How Do I Become a Business Process Analyst?

K. Reynolds
K. Reynolds
Business analysts can break down large processes into small, detailed steps.
Business analysts can break down large processes into small, detailed steps.

A person looking to become a business process analyst will need to be a great listener and have the ability to simplify large tasks into small, detailed steps. In addition to these fundamental skills, individuals aspiring to become a business process analyst will need to have a bachelor's degree from a technical field in order to compete in the job market. Many business process analysts generally come from a business management, engineering, or computer science background, as these fields typically educate students in the importance of data analysis. This is typically not an entry-level job and anyone looking to become a business process analyst would first need to obtain a position as a junior analyst. After gaining several years of experience and potentially acquiring more education in the form of a master's degree or industry certifications, an aspiring candidate will be better equipped to become a business process analyst.

The work done by a business process analyst is extremely important to every company. A business process analyst is responsible for analyzing the various business processes and procedures that govern the roles and responsibilities of a company. The analyst must be able to break down the processes of every department in the company into the smallest details and document them in a step-by-step process. By doing this, the analyst has made it possible for any qualified employee to complete the process. After detailing each business process, the analyst will then document the process into a flowchart in order to gain a visual representation of the processes in an attempt to identify ways to save costs and make the process more efficient.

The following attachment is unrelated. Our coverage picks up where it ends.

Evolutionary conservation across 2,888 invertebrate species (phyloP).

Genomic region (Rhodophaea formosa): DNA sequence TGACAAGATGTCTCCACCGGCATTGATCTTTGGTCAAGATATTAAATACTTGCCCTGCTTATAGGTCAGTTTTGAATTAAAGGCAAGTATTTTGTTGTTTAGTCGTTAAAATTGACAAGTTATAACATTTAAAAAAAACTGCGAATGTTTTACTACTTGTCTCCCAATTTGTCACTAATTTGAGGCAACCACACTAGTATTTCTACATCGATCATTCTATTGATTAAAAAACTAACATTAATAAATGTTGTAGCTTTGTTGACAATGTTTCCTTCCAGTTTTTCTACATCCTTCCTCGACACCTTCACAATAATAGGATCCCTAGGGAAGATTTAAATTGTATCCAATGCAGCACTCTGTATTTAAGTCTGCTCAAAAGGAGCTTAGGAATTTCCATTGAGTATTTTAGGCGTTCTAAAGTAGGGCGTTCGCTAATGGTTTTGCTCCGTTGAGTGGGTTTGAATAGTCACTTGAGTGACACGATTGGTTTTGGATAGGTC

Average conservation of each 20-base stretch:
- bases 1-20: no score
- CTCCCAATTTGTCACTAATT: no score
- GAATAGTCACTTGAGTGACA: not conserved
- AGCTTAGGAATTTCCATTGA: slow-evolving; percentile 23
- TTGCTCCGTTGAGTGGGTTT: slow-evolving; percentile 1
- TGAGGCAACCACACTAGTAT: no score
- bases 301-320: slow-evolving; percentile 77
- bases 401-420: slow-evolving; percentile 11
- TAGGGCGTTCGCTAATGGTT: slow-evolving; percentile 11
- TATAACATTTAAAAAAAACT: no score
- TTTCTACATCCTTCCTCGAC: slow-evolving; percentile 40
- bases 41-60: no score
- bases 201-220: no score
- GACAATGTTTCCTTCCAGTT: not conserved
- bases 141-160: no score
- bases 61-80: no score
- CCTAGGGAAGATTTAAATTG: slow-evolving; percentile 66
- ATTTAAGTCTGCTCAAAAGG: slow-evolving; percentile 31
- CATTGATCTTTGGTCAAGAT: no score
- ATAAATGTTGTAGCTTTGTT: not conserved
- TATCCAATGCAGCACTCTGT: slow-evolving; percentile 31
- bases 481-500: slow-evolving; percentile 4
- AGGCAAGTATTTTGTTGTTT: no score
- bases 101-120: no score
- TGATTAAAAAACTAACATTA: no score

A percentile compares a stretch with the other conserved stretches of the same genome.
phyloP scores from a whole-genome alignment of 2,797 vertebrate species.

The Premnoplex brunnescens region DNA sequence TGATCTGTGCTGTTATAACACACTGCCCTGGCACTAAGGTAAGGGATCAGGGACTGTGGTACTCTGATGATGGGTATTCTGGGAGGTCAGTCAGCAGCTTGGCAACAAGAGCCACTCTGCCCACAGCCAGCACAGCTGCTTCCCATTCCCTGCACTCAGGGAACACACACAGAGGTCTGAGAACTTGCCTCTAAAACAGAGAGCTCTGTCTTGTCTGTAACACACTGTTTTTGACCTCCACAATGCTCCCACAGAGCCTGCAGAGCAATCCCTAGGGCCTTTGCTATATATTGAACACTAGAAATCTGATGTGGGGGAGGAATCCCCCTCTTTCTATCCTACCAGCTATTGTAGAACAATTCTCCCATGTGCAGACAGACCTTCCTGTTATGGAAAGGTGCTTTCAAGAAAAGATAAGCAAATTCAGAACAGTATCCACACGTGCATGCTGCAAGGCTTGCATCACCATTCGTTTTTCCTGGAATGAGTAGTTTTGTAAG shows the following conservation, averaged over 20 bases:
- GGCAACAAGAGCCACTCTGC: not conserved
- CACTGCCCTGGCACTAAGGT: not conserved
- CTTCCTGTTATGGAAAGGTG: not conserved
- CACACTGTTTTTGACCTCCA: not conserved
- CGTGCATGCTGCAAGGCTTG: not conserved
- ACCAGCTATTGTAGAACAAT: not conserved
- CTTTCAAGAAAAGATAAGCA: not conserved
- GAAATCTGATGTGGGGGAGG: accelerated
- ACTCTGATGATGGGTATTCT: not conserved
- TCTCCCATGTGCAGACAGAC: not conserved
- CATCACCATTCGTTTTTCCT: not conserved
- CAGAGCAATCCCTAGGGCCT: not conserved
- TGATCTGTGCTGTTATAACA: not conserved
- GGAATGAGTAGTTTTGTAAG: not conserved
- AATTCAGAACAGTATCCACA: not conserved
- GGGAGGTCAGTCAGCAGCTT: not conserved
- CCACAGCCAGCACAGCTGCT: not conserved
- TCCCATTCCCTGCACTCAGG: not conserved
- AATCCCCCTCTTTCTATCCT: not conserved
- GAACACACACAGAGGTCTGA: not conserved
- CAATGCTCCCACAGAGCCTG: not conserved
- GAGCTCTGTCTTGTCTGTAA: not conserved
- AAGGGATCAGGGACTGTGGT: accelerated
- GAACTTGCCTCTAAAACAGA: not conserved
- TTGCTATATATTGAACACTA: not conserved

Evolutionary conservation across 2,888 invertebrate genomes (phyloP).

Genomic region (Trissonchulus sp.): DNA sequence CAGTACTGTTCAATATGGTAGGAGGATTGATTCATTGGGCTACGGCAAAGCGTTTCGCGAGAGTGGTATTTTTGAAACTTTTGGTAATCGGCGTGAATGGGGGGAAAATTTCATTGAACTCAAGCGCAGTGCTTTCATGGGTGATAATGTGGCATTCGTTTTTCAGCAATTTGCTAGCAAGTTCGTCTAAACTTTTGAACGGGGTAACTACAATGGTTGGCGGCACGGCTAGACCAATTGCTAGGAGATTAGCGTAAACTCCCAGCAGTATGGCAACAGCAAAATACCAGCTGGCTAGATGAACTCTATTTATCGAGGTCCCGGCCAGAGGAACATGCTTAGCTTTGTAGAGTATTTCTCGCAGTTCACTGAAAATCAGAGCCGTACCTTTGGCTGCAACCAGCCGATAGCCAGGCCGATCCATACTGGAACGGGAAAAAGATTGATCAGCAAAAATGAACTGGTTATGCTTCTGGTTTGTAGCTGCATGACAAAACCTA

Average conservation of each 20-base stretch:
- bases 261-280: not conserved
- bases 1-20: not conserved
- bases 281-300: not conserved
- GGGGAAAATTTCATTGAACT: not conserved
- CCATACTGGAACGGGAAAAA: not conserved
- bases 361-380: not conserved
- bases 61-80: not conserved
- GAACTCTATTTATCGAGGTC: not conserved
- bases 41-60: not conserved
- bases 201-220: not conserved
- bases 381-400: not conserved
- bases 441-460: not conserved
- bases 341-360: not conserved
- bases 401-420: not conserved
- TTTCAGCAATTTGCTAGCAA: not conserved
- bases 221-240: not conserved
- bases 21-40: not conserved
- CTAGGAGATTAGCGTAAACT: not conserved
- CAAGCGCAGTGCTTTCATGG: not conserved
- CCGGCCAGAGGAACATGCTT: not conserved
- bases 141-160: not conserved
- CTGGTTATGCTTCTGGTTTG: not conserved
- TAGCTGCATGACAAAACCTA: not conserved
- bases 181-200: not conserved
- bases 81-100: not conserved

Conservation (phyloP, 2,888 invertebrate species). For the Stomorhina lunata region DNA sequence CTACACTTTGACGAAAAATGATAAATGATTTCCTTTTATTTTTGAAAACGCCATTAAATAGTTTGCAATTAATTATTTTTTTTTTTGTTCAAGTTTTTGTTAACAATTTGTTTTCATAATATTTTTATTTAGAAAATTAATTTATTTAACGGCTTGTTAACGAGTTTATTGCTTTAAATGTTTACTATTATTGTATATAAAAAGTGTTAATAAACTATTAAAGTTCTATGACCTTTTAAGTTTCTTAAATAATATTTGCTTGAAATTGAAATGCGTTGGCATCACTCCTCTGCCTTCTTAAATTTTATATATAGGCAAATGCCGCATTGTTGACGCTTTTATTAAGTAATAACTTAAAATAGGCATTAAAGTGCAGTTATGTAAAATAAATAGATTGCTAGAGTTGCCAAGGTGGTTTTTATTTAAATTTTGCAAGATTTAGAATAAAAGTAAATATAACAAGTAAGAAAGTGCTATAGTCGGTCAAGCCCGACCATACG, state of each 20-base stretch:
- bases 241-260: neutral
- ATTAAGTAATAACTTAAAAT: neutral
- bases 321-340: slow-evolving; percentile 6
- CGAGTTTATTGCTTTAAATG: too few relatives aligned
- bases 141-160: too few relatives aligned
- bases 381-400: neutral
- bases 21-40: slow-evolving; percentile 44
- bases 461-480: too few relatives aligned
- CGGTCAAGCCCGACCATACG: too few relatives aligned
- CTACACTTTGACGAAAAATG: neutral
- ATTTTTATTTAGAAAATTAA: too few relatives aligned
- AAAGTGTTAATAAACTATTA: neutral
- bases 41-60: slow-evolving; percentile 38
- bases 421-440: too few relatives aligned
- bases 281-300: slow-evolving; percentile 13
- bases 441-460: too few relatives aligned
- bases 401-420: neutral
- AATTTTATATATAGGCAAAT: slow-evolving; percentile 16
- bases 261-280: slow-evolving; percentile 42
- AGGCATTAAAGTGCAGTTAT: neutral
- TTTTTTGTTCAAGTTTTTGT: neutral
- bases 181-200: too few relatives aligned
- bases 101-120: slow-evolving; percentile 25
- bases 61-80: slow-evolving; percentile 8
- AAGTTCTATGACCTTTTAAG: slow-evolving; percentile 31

Individuals looking to become a business process analyst will need to be proficient in process analysis. This includes knowing when a process begins and when it ends, as well as who is responsible for completing the process. Business analyst duties also include documenting process performance measures. These performance metrics associated with a process will vary from company to company, but will often revolve around the areas of cost, quality, and speed.

The role of the business process analyst has developed greatly over the years. So much in fact, that individuals can gain certifications in the area of business process management. One of the more popular certifications is the Certified Business Analyst Professional (CBAP) designation from the International Institute of Business Analysis (IIBA). This certification acknowledges the experience and knowledge of the business process analysts who were able to successfully complete this three-hour examination.

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    • Business analysts can break down large processes into small, detailed steps.
      Business analysts can break down large processes into small, detailed steps.